Azerbaijan to keep Europe warm

By Maksim Tsurkov

Azerbaijan seriously intends not only to supply gas to Europe, but also to “control” it there.

The matter rests in the fact that Azerbaijan will not only supply the European countries with a necessary resource, but also create a distribution network in some of them. This will significantly increase the level of gasification of Europe as a whole, even if the specific countries are the case.

The desire of some European countries to receive Azerbaijani gas and the possibilities of Azerbaijan to supply it together give grounds to speak about the great prospects of such cooperation.

Moreover, this cooperation involves mutual benefit.

In particular, the project on gasification of Albania, which is rapidly moving towards the beginning of its implementation at the moment, is a mutually beneficial venture.

Albania, for example, will receive Azerbaijani gas and the developed infrastructure in the area of its distribution. Remote cities of the country will gain access to the most important energy resource, which will have a positive impact on the standard of living of the population.

Azerbaijan’s national gas company, SOCAR, in its turn will receive some financial benefits. Also, one shouldn’t exclude the possibility that in case of successful realization of the project, other countries in the region may wish to engage in such cooperation.

Today's announcement by SOCAR also points on the seriousness of SOCAR’s intentions with announcment of a special tender be held to determine the auditor, who will prepare a feasibility study of the project and assess the current state of gas infrastructure in Albania.

If the project is proved to be expedient, its implementation will start in March 2016.
At the same time, the European Commission is also considering the deal on SOCAR’s purchasing two-thirds of the share in Greek DESFA natural gas transmission system operator. And, if the deal is completed successfully, SOCAR’s gas supply to Europe will not be limited to Albania.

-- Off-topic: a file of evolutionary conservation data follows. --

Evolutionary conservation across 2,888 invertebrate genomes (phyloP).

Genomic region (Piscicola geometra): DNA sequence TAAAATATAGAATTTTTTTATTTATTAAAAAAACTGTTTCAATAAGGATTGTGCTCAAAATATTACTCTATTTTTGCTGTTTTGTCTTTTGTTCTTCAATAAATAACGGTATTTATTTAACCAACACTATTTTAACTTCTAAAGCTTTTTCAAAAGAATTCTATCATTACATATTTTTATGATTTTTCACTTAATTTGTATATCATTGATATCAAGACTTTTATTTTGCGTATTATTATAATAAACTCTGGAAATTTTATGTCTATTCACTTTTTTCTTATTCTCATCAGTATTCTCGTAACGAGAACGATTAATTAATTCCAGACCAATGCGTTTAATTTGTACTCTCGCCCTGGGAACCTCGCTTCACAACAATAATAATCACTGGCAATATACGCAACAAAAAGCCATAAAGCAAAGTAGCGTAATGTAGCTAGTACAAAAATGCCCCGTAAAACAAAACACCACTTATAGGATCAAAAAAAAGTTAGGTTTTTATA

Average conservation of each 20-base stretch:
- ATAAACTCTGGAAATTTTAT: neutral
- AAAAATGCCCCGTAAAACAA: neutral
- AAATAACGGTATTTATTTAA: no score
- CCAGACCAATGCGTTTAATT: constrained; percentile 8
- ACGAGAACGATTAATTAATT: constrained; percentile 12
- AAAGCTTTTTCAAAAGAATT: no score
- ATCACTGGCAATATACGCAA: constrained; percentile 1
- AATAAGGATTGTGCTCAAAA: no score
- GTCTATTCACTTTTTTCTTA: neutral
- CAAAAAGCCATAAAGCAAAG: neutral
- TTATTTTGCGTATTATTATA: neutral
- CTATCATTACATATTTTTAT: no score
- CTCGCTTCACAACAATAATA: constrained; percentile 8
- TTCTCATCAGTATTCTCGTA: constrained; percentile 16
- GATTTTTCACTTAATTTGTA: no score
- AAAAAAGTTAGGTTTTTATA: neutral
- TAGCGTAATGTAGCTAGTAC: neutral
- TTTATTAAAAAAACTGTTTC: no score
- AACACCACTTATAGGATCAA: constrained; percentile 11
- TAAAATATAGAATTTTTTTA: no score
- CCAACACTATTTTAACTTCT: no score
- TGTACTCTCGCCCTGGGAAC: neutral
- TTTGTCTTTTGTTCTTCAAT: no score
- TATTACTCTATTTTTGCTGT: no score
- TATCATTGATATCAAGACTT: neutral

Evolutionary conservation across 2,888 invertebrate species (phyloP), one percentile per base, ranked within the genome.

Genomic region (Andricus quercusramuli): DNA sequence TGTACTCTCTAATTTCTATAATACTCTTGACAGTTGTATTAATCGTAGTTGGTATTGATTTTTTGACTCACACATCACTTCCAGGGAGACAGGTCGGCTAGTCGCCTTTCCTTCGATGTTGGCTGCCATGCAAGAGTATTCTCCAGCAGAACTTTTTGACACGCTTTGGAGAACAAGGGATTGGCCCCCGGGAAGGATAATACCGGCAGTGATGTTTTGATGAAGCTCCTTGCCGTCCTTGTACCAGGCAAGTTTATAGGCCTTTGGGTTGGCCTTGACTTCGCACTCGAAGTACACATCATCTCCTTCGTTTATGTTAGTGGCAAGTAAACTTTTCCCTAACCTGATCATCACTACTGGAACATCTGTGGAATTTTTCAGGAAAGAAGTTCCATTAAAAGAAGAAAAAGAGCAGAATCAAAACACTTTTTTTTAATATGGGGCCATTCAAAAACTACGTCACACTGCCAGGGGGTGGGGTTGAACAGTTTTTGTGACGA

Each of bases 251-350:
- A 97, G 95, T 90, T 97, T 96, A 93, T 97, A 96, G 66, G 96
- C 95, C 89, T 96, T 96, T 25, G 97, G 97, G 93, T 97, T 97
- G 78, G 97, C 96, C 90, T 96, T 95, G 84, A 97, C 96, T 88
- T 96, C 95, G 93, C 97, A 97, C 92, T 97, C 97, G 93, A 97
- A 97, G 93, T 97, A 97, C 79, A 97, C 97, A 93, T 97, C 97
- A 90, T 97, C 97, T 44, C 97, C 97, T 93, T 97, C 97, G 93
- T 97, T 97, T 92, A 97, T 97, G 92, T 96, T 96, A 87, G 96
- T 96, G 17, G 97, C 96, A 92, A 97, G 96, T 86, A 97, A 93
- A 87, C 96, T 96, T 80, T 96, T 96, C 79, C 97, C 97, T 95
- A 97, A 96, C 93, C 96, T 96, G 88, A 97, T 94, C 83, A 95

Previously, Bulgaria, Hungary and the Czech Republic expressed the desire to directly purchase Azerbaijani gas. Given that the gas consumption in these countries is relatively low, the projected 10 billion cubic meters of gas that is planned to export to Europe through the Trans-Adriatic pipeline (TAP) would provide enough for these countries.

Moreover, the company has great and successful experience in gas distribution as it carries out this work in Azerbaijan and Georgia. It is expected that the number of new (potential) users covered by SOCAR’s program for gas supply to Georgia’s regions will reach 480,000 people by late 2015.

It should be noted that SOCAR doesn’t violate the main requirement of the EU’s Third Energy Package that envisages the separation of the business of producing and supplying of energy resources.

In the final stage, TAP consortium will be engaged in the gas supply to Europe. Seven companies are the shareholders of TAP: BP (20 percent), SOCAR (20 percent), Statoil (20 percent), Fluxys (16 percent), Total (10 percent), E.ON (nine percent) and Axpo (five percent).
All factors suggest that SOCAR will excel in the implementation of any and all planned projects.

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